The political scene around these parts continues to depress. Particularly gruesome is the latest news about the head of the Chicago Public Schools being under Federal investigation. But that’s only a part of the ugliness—the conflicts of interest and big-money corruption is rife in a place that has profound ramifications for kids in the system, and for those who work for CPS.
But. But! I did run across one thing that buoyed my spirits last week. In my last post, I wrote about the masters of the universe who lose touch with the world inhabited by those who aren’t as fortunate as they are, and who never seem to have enough of everything.
Back in 2004, while still in college, a 19-year-old named Dan Price founded a Seattle-based credit card payments processing company called Gravity Payments that now employs 120 people. Price happened onto a study that Beth read about some time ago that looked at the relationship between emotional well-being and wealth. The short version of the results: As you might expect, being poor causes stress and unhappiness. As incomes rise, so does emotional well-being. But that well-being plateaus at around $75,000 annual income. In other words, people don’t get happier if they make $175,000. They can do more and buy more stuff, but their fundamental emotional state does not improve.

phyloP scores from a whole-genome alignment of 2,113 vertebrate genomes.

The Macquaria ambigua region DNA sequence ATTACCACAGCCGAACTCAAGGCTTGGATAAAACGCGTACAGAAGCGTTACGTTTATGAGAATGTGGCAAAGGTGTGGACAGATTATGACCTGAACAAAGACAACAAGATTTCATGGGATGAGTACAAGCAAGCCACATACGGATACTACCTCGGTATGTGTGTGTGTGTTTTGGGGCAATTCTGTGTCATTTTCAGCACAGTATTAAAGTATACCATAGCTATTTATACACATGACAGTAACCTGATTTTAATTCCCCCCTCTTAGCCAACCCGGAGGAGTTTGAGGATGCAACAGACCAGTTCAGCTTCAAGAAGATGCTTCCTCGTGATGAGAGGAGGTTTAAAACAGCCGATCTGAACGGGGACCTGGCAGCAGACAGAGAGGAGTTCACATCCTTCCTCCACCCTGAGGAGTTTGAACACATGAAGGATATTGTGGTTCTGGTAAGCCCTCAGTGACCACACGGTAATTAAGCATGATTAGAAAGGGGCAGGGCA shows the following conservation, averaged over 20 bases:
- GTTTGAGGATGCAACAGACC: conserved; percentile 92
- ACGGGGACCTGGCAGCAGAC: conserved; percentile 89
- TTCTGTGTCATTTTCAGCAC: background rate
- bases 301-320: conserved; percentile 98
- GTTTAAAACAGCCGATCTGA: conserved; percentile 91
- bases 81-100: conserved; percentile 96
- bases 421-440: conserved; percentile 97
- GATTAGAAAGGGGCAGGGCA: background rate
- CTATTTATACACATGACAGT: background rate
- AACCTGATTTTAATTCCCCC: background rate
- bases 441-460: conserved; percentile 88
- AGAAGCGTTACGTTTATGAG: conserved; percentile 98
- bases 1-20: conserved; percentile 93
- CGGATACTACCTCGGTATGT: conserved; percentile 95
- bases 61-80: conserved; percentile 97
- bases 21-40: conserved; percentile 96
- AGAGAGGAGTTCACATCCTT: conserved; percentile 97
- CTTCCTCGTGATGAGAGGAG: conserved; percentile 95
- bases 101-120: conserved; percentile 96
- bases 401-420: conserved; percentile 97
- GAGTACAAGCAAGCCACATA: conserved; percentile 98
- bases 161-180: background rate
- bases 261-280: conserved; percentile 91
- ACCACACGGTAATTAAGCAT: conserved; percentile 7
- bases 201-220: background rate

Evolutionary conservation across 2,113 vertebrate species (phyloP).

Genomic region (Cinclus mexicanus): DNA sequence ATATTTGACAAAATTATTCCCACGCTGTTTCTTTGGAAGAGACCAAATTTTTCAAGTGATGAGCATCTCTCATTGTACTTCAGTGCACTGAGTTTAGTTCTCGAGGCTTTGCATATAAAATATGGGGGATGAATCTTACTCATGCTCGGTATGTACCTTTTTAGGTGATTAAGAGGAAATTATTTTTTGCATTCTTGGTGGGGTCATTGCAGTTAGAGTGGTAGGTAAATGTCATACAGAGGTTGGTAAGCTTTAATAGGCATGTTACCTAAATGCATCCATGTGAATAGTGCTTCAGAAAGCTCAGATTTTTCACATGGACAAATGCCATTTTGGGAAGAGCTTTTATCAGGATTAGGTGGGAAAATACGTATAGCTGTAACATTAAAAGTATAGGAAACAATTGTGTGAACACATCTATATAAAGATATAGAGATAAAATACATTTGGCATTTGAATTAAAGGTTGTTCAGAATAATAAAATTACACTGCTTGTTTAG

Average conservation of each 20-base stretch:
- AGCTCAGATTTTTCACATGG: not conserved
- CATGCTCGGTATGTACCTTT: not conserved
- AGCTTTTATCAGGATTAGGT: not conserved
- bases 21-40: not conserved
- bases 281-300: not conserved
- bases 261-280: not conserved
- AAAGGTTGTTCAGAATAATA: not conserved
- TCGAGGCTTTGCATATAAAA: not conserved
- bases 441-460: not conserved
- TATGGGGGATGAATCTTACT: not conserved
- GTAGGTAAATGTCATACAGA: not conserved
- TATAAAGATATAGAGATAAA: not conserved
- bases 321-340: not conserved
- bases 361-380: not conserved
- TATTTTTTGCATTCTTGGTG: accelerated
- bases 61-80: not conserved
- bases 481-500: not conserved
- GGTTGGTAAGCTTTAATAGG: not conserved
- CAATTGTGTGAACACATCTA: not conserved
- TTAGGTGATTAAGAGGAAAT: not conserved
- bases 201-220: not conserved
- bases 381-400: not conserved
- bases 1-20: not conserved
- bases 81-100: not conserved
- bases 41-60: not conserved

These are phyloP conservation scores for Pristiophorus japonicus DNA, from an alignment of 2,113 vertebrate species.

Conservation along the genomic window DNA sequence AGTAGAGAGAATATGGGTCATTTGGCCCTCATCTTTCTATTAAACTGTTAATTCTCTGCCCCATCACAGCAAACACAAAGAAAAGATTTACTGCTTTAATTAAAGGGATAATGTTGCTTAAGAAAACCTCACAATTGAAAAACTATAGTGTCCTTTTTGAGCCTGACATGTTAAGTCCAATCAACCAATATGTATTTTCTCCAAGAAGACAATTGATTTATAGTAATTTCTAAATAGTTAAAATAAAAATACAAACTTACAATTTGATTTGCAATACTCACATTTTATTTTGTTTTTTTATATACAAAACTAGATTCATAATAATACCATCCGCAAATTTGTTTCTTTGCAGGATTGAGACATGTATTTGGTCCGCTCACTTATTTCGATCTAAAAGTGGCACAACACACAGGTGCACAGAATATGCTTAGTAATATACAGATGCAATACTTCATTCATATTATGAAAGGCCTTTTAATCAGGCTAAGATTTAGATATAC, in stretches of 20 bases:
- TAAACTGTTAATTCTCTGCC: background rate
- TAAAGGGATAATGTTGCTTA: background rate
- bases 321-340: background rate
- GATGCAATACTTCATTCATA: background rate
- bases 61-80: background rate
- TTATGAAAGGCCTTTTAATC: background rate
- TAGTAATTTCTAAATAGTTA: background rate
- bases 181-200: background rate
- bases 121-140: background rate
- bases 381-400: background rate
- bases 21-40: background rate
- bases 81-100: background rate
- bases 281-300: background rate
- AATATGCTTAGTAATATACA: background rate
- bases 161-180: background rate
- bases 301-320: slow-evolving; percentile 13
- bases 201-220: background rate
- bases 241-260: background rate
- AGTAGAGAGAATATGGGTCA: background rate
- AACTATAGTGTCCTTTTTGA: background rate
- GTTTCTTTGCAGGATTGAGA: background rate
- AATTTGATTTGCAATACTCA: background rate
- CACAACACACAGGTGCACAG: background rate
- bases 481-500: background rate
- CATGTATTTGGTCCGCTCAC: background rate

Price also looked into what living on less than 70k in Seattle was like–and it was harder than he’d imagined.
And so Price did something kind of remarkable: He raised the minimum salary of his employees to $70,000. (Not sure why not all the way to $75,000, but who’s going to complain?) To cover the cost, he’s reducing his own salary from $1 million to … $70,000, and putting a greater share of annual profits toward salaries.
Here’s a quote from Price in the NY Times article about him and his company:
“The market rate for me as a C.E.O. compared to a regular person is ridiculous, it’s absurd,” said Mr. Price, who said his main extravagances were snowboarding and picking up the bar bill. He drives a 12-year-old Audi, which he received in a barter for service from the local dealer.
I’m sure some people think he’s crazy—but I hope you’ll read the whole article. Price doesn’t seem particularly political, he just seems to me to be a capitalist who practices it against the backdrop of a larger set of values. Thanks, Dan Price, for reminding us that’s possible. And for brightening my week.